The Iron Will of Genie Lo by F.C. Yee – Perhaps The Most Satisfying Ending of a Series I Have Read – Ever

The Iron Will of Genie Lo. F.C. Yee.

Blurb:

Genie Lo thought she was busy last year, juggling her academic career with protecting the Bay Area from demons. But now, as the Heaven-appointed Guardian of California, she’s responsible for the well-being of all yaoguai and spirits on Earth. Even the ones who interrupt her long-weekend visit to a prestigious college, bearing terrible news about a cosmos-threatening force of destruction in a nearby alternate dimension.

The goddess Guanyin and Genie’s boyfriend, Quentin Sun Wukong, do their best to help, but it’s really the Jade Emperor who’s supposed to handle crises of this magnitude. Unfortunately for Genie and the rest of existence, he’s gone AWOL. Fed up with the Jade Emperor’s negligence, Genie spots an opportunity to change the system for the better by undertaking a quest that spans multiple planes of reality along with an adventuring party of quarrelsome Chinese gods. But when faced with true danger, Genie and her friends realize that what will save the universe this time isn’t strength, but sacrifice.

CW’s review:

In case you don’t know, The Epic Crush of Genie Lo by F.C. Yee is an incredible book about a girl named Genie Lo, who discovers that she’s the reincarnation of a powerful celestial weapon. This book, after so many years, remains to be one of my favourite books of all time.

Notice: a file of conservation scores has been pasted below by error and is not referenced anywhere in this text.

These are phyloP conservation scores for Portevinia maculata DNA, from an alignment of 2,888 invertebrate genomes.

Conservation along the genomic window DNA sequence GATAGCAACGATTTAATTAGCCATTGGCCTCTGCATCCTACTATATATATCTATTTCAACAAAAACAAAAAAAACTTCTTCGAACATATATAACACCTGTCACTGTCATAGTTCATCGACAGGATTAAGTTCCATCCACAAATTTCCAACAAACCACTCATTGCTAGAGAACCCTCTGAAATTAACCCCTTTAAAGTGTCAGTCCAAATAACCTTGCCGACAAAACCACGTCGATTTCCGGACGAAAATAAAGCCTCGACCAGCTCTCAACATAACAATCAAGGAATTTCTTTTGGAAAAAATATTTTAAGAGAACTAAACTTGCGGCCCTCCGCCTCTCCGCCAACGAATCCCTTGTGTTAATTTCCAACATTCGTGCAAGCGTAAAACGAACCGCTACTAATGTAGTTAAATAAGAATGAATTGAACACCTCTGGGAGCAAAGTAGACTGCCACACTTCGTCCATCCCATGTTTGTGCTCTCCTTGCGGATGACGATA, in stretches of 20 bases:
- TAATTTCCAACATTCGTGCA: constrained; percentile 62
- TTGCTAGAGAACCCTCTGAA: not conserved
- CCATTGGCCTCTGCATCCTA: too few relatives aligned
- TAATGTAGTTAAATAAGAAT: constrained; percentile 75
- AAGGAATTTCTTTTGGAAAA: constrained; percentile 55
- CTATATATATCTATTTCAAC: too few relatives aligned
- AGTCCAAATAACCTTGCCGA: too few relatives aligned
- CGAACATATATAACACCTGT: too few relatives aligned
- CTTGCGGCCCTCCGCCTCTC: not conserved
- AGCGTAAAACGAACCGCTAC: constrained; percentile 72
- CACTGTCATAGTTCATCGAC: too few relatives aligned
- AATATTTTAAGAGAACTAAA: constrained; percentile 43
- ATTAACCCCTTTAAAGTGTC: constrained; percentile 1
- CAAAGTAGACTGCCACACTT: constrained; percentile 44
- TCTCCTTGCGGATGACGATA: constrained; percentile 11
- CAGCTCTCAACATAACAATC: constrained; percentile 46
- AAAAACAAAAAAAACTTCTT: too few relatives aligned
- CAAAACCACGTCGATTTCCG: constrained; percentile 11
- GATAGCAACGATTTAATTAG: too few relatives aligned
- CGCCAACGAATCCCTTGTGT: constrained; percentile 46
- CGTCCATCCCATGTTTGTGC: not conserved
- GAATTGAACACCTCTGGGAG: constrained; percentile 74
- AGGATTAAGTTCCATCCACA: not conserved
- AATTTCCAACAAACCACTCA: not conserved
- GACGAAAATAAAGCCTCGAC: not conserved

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A Thousand Fires by Shannon Price – A Bewildering Ride from Start to Finish – and Not in a Good Way

A Thousand Fires by Shannon Price.

Blurb:

Valerie Simons knows the city’s gang wars are dangerous—her own brother was killed by the Boars two years ago. But nothing will sway her from joining the elite and beautiful Herons to avenge his death—a death she feels responsible for.

But when Valerie is recruited by the mysterious Stags, their charismatic and volatile leader Jax promises to help her get revenge. Torn between old love and new loyalty, Valerie fights to stay alive as she races across the streets of San Francisco to finish the mission that got her into the gangs.

CW’s Review:

When I heard that this book was an Iliad retelling set in San Francisco in a time of gang violence and gang wars, my interest was piqued. A Thousand Fires is described to be a retelling of the Iliad, a story that follows biracial Philipino-American teen who, upon turning eighteen years old, joins a gang to find her little brother’s murderer and to avenge his death. Although the story’s premise showed promise and sounded interesting as heck, A Thousand Fires wasn’t only just disappointing on many fronts but also, unexpectedly, bewildered me – and not in a good way at all.

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If It Makes You Happy by Claire Kann – A Little Disorganized, but a Lot of Heart

If It Makes You Happy by Claire Kann.

Blurb: